Meanwhile, Israel began its program of settlements, initially for military defensive purposes, allowed under international humanitarian law, but also to make claims for territory, initially in some of the areas captured near Jerusalem. In great prescience, Jacob Talmon, the late great Israeli historian, in 1967 raged and warned about the threat expanding settlements would pose for a peace agreement, then with Jordan. Ten years after the end of the Six Day War and four years after the disastrous Yom Kippur War, Menachem Begin became Prime Minister on 21 June 1977. During his period as head of government, he made a peace agreement with Egypt and gave the Sinai in its entirety back. For that, he and Egyptian President Anwar el-Sādāt won the Nobel Peace Prize in 1978.

In the shadow and the glory of that agreement, Begin’s government passed the Jerusalem Law on 30 July 1980 which declared Jerusalem to be the united capital of Israel, but without specifying its boundaries and without formal annexation. Nevertheless, that was sufficient to stimulate an enormous international backlash. The UN Security Council passed Resolution 478 declaring Israel’s 1980 Jerusalem Law, which de facto but not de jure annexed East Jerusalem, as illegal. The vote was 14-0 with the U.S. abstaining. Further, UN legal experts contended that, even though the Resolution was passed under Chapter VI, it was still binding on all states based on a 1971 ruling of the International Court of Justice. Consequently, there are no longer any foreign embassies whatsoever in Jerusalem.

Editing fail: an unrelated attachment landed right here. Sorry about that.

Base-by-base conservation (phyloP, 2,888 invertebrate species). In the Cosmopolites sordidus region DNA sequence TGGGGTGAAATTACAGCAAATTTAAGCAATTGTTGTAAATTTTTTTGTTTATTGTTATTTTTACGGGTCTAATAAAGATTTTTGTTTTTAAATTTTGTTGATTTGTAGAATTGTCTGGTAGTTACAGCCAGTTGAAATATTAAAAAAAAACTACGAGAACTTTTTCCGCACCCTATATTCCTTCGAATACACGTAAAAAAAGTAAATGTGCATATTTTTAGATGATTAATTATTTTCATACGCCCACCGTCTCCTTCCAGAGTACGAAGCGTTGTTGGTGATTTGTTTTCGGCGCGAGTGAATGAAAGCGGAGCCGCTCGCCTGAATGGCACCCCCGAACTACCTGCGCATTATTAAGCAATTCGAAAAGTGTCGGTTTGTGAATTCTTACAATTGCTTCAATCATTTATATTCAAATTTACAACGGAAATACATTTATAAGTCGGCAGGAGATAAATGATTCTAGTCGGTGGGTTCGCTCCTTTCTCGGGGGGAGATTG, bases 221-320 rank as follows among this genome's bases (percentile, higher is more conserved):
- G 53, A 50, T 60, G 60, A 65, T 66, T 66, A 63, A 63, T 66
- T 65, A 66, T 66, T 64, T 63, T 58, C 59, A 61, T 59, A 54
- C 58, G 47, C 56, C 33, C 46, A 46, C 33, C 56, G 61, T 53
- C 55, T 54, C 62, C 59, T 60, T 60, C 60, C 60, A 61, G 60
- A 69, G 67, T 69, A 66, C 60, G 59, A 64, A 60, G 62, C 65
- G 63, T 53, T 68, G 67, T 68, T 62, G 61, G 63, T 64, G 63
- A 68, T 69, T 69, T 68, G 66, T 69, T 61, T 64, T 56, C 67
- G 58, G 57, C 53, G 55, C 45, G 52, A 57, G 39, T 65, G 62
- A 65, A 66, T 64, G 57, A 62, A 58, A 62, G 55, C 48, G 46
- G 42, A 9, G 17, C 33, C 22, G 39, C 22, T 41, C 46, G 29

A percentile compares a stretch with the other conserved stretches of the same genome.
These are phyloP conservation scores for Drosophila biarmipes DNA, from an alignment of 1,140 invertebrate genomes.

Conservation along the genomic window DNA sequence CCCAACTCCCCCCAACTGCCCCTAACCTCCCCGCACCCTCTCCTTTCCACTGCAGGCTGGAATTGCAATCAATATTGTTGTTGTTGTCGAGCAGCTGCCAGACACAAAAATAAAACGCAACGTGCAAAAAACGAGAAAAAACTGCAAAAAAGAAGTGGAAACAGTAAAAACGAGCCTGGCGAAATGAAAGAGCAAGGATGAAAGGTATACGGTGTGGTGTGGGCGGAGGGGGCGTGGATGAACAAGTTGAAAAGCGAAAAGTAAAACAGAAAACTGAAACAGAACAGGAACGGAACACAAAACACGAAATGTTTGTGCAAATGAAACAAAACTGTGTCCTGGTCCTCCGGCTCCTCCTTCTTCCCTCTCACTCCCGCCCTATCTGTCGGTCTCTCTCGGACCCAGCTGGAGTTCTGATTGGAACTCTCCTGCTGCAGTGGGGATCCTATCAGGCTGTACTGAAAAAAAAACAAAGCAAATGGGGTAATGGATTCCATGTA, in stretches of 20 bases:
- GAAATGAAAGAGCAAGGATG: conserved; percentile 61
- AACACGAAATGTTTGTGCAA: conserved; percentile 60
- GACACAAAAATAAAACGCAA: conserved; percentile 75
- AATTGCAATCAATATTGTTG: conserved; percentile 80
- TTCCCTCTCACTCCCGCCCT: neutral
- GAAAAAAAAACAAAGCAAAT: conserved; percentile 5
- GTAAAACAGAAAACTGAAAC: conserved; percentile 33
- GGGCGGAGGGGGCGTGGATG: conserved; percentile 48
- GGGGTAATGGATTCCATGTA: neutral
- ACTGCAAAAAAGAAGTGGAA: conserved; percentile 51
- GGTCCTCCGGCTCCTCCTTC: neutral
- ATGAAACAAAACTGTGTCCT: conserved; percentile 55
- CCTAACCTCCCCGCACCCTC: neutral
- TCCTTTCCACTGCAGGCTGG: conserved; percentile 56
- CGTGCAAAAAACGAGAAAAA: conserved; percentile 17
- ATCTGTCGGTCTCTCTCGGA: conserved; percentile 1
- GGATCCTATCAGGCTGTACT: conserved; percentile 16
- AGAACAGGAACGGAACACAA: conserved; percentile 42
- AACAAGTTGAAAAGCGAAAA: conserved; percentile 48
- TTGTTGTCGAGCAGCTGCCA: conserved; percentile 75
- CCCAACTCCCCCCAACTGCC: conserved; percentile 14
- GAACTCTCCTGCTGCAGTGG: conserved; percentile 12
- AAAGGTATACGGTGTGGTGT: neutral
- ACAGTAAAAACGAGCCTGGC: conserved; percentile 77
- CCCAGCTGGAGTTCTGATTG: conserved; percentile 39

The period from 1980 to the Oslo Accords marked a new phase of settlement activity under the leadership of a party that claimed all of the West Bank as rightfully belonging to Israel. Begin’s government began an aggressive program of expansion of settlements that clearly lacked even the pretence of any defensive military function. But the greatest fiery storm was set off, not by the settlements, but by what happened on the Temple Mount or what the Arabs call al-Ḥaram al-Šarīf, or the “Noble Sanctuary.” On 8 October 1990, when Bibi Netanyahu was Deputy Minister for Foreign Affairs, Israeli Border Police killed 17 Palestinians and wounded many more in a so-called riot on that site. They were killed because, according to Netanyahu who treated truth with as much reverence as Donald Trump, the Palestinians were throwing stones down on worshipers at the Wall in a deliberate attempt to deflect attention away from Saddam Hussein’s invasion of Kuwait two months earlier on 2 August 1990.